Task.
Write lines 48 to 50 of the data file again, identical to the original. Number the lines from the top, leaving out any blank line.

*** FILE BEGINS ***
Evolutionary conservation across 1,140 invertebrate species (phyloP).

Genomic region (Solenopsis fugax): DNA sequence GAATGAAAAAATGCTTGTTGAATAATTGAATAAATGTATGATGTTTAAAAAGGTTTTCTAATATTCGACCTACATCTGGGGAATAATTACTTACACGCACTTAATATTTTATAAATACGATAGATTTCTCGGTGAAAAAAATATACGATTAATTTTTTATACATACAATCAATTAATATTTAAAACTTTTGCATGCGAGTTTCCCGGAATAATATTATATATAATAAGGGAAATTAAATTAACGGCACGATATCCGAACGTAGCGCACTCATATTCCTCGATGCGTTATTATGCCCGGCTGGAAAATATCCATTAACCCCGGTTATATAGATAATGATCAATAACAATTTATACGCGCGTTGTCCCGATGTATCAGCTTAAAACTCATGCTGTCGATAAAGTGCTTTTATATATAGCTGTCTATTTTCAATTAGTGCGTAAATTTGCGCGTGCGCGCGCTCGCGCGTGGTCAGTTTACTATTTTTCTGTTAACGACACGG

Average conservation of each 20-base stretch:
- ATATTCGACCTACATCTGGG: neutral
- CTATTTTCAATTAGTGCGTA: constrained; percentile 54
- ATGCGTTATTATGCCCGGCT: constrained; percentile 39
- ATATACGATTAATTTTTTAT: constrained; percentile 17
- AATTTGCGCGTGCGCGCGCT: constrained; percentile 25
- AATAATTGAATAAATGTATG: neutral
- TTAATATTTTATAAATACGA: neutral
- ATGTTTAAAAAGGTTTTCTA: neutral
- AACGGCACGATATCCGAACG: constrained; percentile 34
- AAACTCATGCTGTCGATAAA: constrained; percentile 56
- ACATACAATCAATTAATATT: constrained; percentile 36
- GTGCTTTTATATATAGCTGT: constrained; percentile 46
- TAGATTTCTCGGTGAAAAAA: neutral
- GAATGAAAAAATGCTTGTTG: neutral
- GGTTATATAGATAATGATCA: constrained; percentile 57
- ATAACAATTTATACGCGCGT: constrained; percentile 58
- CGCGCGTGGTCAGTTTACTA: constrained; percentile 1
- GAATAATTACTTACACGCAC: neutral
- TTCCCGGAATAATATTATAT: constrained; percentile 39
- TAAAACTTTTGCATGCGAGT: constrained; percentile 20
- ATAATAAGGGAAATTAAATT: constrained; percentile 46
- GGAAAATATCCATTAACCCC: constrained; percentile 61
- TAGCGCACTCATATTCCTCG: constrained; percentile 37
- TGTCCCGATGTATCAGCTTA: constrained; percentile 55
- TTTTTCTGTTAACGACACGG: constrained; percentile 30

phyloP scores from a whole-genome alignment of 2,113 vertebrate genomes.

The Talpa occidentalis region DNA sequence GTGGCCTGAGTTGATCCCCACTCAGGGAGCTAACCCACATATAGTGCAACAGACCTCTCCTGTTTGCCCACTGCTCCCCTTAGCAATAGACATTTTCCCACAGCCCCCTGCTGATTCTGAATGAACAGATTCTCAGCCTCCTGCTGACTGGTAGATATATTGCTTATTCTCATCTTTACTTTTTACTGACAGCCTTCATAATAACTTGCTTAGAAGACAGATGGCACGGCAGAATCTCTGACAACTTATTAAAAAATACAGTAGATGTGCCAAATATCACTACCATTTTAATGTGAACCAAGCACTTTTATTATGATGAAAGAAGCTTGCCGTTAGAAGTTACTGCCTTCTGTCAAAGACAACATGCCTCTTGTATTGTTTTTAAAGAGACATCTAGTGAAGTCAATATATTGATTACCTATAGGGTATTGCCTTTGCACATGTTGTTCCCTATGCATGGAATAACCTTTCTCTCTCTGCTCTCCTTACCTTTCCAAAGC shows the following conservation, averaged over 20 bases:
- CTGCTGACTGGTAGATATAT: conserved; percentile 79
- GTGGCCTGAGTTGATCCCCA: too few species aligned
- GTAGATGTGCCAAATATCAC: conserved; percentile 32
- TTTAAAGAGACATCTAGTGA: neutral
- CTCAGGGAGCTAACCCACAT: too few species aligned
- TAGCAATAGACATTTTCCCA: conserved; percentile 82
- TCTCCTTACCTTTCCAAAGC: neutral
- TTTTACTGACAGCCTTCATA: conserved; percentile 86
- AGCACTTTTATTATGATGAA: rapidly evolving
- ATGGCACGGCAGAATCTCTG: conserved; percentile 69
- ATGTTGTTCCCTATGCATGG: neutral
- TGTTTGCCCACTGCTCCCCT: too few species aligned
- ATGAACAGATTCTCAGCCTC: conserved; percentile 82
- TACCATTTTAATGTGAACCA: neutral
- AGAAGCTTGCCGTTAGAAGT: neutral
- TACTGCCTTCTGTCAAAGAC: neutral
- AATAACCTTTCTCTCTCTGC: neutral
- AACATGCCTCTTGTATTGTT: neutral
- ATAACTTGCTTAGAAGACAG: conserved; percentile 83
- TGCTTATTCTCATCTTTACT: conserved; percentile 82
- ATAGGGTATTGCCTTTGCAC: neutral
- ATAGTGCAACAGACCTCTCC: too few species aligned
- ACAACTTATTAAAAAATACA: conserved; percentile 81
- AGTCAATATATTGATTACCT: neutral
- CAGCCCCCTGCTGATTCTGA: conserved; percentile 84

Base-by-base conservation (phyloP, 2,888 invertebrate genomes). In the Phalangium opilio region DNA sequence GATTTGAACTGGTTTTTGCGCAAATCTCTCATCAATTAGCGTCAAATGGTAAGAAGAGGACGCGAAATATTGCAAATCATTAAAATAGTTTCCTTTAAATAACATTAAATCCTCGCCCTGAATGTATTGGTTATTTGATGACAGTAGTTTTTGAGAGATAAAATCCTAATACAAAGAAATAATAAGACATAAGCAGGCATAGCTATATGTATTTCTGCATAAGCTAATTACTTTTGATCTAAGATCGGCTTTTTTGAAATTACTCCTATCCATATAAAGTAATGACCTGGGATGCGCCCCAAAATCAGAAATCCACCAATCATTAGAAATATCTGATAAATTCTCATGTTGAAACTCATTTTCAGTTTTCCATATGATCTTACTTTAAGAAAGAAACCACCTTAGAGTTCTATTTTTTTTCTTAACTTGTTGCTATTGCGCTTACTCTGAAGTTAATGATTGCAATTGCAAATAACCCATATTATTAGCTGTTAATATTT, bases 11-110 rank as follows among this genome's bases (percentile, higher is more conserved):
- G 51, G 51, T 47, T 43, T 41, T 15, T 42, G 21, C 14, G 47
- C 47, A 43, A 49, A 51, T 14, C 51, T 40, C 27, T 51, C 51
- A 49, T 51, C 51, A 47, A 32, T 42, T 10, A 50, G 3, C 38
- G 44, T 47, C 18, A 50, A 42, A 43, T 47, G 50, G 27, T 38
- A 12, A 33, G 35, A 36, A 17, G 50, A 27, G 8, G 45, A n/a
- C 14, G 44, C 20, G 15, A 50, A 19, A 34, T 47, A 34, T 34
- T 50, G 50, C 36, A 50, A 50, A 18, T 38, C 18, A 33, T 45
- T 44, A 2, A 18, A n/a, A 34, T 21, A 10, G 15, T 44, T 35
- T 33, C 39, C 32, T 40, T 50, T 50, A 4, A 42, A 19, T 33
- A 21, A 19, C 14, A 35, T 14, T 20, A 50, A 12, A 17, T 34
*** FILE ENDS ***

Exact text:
- AACATGCCTCTTGTATTGTT: neutral
- ATAACTTGCTTAGAAGACAG: conserved; percentile 83
- TGCTTATTCTCATCTTTACT: conserved; percentile 82